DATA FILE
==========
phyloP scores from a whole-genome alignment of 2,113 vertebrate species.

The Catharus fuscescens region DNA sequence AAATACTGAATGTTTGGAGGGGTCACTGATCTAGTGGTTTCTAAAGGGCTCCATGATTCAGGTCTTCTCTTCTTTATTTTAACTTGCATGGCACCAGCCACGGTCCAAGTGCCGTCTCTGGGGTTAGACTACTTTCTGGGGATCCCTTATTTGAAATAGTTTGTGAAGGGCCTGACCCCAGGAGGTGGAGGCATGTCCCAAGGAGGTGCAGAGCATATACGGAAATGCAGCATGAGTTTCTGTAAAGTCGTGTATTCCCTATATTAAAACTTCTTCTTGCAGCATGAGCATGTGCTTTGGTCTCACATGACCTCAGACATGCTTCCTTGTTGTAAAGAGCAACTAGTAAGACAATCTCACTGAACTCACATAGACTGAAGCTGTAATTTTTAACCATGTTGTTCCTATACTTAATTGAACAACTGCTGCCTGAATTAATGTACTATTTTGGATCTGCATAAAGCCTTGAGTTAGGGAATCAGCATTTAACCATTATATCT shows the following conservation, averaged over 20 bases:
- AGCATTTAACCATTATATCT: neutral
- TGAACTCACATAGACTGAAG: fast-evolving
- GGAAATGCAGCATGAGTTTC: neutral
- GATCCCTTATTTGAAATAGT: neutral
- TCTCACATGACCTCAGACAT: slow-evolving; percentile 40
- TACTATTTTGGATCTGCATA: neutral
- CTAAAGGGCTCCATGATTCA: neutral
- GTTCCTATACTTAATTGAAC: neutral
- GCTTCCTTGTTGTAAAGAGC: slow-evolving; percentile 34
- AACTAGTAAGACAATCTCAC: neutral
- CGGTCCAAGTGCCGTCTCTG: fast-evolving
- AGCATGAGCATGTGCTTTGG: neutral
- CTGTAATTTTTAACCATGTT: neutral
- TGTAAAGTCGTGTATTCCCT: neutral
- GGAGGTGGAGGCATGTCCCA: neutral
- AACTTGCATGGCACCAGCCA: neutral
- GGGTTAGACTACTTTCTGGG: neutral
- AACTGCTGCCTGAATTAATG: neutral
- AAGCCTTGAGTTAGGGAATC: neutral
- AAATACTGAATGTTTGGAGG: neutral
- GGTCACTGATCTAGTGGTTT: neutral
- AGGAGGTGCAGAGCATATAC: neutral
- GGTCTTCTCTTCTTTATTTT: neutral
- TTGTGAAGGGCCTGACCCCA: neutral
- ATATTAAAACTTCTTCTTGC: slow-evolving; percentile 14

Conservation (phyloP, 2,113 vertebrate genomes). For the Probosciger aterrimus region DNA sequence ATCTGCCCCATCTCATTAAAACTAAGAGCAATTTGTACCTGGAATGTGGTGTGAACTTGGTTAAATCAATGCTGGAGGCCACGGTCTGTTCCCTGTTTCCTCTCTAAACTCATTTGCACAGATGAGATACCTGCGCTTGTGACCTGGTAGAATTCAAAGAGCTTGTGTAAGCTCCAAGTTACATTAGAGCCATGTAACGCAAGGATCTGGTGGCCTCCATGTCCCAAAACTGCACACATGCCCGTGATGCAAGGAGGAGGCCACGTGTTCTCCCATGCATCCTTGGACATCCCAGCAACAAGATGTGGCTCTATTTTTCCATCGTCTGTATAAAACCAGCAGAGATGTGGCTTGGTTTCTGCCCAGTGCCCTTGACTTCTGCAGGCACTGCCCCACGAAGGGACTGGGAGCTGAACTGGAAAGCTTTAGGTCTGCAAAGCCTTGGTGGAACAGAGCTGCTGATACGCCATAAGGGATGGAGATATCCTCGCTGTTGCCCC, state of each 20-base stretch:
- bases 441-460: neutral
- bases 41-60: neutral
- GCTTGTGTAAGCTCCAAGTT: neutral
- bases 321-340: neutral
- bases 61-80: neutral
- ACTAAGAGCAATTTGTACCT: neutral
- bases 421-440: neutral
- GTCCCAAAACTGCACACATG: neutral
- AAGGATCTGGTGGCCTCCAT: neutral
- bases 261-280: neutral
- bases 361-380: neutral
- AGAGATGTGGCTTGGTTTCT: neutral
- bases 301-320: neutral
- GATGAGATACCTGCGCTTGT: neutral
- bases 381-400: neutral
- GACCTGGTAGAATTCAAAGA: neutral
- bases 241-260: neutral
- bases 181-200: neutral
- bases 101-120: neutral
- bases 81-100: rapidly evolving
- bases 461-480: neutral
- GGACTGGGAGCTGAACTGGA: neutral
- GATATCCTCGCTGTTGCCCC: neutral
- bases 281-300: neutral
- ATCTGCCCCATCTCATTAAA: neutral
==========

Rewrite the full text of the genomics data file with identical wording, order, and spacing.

phyloP scores from a whole-genome alignment of 2,113 vertebrate species.

The Catharus fuscescens region DNA sequence AAATACTGAATGTTTGGAGGGGTCACTGATCTAGTGGTTTCTAAAGGGCTCCATGATTCAGGTCTTCTCTTCTTTATTTTAACTTGCATGGCACCAGCCACGGTCCAAGTGCCGTCTCTGGGGTTAGACTACTTTCTGGGGATCCCTTATTTGAAATAGTTTGTGAAGGGCCTGACCCCAGGAGGTGGAGGCATGTCCCAAGGAGGTGCAGAGCATATACGGAAATGCAGCATGAGTTTCTGTAAAGTCGTGTATTCCCTATATTAAAACTTCTTCTTGCAGCATGAGCATGTGCTTTGGTCTCACATGACCTCAGACATGCTTCCTTGTTGTAAAGAGCAACTAGTAAGACAATCTCACTGAACTCACATAGACTGAAGCTGTAATTTTTAACCATGTTGTTCCTATACTTAATTGAACAACTGCTGCCTGAATTAATGTACTATTTTGGATCTGCATAAAGCCTTGAGTTAGGGAATCAGCATTTAACCATTATATCT shows the following conservation, averaged over 20 bases:
- AGCATTTAACCATTATATCT: neutral
- TGAACTCACATAGACTGAAG: fast-evolving
- GGAAATGCAGCATGAGTTTC: neutral
- GATCCCTTATTTGAAATAGT: neutral
- TCTCACATGACCTCAGACAT: slow-evolving; percentile 40
- TACTATTTTGGATCTGCATA: neutral
- CTAAAGGGCTCCATGATTCA: neutral
- GTTCCTATACTTAATTGAAC: neutral
- GCTTCCTTGTTGTAAAGAGC: slow-evolving; percentile 34
- AACTAGTAAGACAATCTCAC: neutral
- CGGTCCAAGTGCCGTCTCTG: fast-evolving
- AGCATGAGCATGTGCTTTGG: neutral
- CTGTAATTTTTAACCATGTT: neutral
- TGTAAAGTCGTGTATTCCCT: neutral
- GGAGGTGGAGGCATGTCCCA: neutral
- AACTTGCATGGCACCAGCCA: neutral
- GGGTTAGACTACTTTCTGGG: neutral
- AACTGCTGCCTGAATTAATG: neutral
- AAGCCTTGAGTTAGGGAATC: neutral
- AAATACTGAATGTTTGGAGG: neutral
- GGTCACTGATCTAGTGGTTT: neutral
- AGGAGGTGCAGAGCATATAC: neutral
- GGTCTTCTCTTCTTTATTTT: neutral
- TTGTGAAGGGCCTGACCCCA: neutral
- ATATTAAAACTTCTTCTTGC: slow-evolving; percentile 14

Conservation (phyloP, 2,113 vertebrate genomes). For the Probosciger aterrimus region DNA sequence ATCTGCCCCATCTCATTAAAACTAAGAGCAATTTGTACCTGGAATGTGGTGTGAACTTGGTTAAATCAATGCTGGAGGCCACGGTCTGTTCCCTGTTTCCTCTCTAAACTCATTTGCACAGATGAGATACCTGCGCTTGTGACCTGGTAGAATTCAAAGAGCTTGTGTAAGCTCCAAGTTACATTAGAGCCATGTAACGCAAGGATCTGGTGGCCTCCATGTCCCAAAACTGCACACATGCCCGTGATGCAAGGAGGAGGCCACGTGTTCTCCCATGCATCCTTGGACATCCCAGCAACAAGATGTGGCTCTATTTTTCCATCGTCTGTATAAAACCAGCAGAGATGTGGCTTGGTTTCTGCCCAGTGCCCTTGACTTCTGCAGGCACTGCCCCACGAAGGGACTGGGAGCTGAACTGGAAAGCTTTAGGTCTGCAAAGCCTTGGTGGAACAGAGCTGCTGATACGCCATAAGGGATGGAGATATCCTCGCTGTTGCCCC, state of each 20-base stretch:
- bases 441-460: neutral
- bases 41-60: neutral
- GCTTGTGTAAGCTCCAAGTT: neutral
- bases 321-340: neutral
- bases 61-80: neutral
- ACTAAGAGCAATTTGTACCT: neutral
- bases 421-440: neutral
- GTCCCAAAACTGCACACATG: neutral
- AAGGATCTGGTGGCCTCCAT: neutral
- bases 261-280: neutral
- bases 361-380: neutral
- AGAGATGTGGCTTGGTTTCT: neutral
- bases 301-320: neutral
- GATGAGATACCTGCGCTTGT: neutral
- bases 381-400: neutral
- GACCTGGTAGAATTCAAAGA: neutral
- bases 241-260: neutral
- bases 181-200: neutral
- bases 101-120: neutral
- bases 81-100: rapidly evolving
- bases 461-480: neutral
- GGACTGGGAGCTGAACTGGA: neutral
- GATATCCTCGCTGTTGCCCC: neutral
- bases 281-300: neutral
- ATCTGCCCCATCTCATTAAA: neutral